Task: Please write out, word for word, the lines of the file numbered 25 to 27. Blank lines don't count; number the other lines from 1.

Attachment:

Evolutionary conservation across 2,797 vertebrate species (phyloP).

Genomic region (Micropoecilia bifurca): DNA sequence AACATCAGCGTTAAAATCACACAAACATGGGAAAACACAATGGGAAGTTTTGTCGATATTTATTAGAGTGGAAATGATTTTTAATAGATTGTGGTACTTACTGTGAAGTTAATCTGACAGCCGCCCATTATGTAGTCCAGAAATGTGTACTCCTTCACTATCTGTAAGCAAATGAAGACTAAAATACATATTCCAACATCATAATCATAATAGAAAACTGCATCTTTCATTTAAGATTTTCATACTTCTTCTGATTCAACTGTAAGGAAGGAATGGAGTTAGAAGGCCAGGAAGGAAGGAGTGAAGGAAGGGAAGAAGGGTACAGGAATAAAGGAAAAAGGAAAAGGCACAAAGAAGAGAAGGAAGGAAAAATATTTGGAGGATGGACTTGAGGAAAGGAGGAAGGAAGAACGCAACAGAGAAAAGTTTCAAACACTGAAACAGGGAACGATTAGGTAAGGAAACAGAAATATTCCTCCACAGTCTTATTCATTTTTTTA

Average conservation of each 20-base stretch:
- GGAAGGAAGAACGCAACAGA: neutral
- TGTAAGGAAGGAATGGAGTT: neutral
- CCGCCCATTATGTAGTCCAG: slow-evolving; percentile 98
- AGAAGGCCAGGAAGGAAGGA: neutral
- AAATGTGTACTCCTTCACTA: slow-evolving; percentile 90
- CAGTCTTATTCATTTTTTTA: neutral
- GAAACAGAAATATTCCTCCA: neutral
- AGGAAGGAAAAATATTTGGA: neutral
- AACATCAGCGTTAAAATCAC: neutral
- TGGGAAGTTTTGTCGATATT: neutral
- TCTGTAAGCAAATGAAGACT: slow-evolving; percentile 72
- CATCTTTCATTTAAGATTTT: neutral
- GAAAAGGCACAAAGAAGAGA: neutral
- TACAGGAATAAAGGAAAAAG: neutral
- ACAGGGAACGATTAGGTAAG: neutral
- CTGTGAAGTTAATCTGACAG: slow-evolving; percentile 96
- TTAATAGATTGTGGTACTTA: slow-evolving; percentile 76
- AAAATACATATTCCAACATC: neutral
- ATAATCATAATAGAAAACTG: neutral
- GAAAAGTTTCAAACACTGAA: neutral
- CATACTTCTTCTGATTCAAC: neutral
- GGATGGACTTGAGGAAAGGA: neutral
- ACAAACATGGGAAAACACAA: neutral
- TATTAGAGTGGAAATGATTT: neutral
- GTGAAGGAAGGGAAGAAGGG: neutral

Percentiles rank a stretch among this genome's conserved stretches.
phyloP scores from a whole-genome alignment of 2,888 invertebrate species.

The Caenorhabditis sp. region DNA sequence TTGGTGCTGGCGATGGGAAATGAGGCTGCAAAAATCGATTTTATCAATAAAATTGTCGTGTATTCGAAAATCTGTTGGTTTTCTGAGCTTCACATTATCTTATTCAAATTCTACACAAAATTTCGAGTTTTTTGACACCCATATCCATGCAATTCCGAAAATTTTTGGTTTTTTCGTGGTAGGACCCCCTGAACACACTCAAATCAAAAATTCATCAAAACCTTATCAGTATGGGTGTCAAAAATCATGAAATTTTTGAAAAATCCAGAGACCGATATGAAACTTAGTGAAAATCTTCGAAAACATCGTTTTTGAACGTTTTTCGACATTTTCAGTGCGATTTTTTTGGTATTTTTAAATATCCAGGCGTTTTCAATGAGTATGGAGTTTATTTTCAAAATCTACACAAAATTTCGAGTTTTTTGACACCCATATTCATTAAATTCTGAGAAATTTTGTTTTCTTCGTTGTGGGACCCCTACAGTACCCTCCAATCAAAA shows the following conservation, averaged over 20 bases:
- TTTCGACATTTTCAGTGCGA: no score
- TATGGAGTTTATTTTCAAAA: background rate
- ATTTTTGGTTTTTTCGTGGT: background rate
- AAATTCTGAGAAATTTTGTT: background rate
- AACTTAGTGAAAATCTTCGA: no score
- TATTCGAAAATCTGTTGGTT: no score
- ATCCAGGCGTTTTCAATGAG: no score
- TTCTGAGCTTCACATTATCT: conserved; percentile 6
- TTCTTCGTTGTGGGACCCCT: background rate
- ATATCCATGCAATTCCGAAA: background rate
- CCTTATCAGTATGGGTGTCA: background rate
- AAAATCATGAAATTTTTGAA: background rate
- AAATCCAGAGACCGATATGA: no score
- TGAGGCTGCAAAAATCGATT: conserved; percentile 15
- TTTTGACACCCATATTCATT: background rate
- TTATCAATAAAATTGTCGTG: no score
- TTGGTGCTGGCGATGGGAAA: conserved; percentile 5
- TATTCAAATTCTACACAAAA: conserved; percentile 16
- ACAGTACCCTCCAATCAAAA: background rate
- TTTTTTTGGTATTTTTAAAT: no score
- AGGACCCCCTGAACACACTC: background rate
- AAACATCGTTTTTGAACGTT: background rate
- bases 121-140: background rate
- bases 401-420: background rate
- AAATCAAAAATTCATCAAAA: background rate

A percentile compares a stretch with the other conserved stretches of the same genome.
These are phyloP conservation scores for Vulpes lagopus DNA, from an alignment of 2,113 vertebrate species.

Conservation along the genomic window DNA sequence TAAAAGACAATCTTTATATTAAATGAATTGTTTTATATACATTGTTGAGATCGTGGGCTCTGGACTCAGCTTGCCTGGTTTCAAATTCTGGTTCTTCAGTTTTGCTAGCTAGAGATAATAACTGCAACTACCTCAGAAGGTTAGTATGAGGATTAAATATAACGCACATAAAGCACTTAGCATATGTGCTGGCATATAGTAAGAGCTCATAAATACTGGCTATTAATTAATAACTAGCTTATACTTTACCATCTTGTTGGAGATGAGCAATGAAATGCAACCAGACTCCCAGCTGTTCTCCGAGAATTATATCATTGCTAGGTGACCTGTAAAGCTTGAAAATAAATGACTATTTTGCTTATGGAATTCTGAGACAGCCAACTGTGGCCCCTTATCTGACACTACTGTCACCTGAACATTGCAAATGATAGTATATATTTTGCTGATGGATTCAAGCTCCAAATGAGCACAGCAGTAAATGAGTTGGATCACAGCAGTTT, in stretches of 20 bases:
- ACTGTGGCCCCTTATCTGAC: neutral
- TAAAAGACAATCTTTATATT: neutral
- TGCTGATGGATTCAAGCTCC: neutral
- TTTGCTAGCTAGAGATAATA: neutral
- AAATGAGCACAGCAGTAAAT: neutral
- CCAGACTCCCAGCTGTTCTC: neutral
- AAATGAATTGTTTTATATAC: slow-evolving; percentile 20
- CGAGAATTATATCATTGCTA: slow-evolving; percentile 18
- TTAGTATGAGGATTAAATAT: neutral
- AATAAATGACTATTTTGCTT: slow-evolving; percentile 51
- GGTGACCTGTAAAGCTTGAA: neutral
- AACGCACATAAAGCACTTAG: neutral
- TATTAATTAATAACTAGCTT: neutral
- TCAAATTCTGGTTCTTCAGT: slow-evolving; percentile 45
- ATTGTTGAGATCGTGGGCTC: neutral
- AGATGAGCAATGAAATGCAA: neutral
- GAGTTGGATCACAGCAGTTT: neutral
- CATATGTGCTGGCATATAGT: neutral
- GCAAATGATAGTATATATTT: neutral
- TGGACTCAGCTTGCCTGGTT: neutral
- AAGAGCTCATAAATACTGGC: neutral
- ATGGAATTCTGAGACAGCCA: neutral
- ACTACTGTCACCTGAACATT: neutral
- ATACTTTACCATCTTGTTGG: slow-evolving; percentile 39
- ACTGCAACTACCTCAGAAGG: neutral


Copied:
- GGATGGACTTGAGGAAAGGA: neutral
- ACAAACATGGGAAAACACAA: neutral
- TATTAGAGTGGAAATGATTT: neutral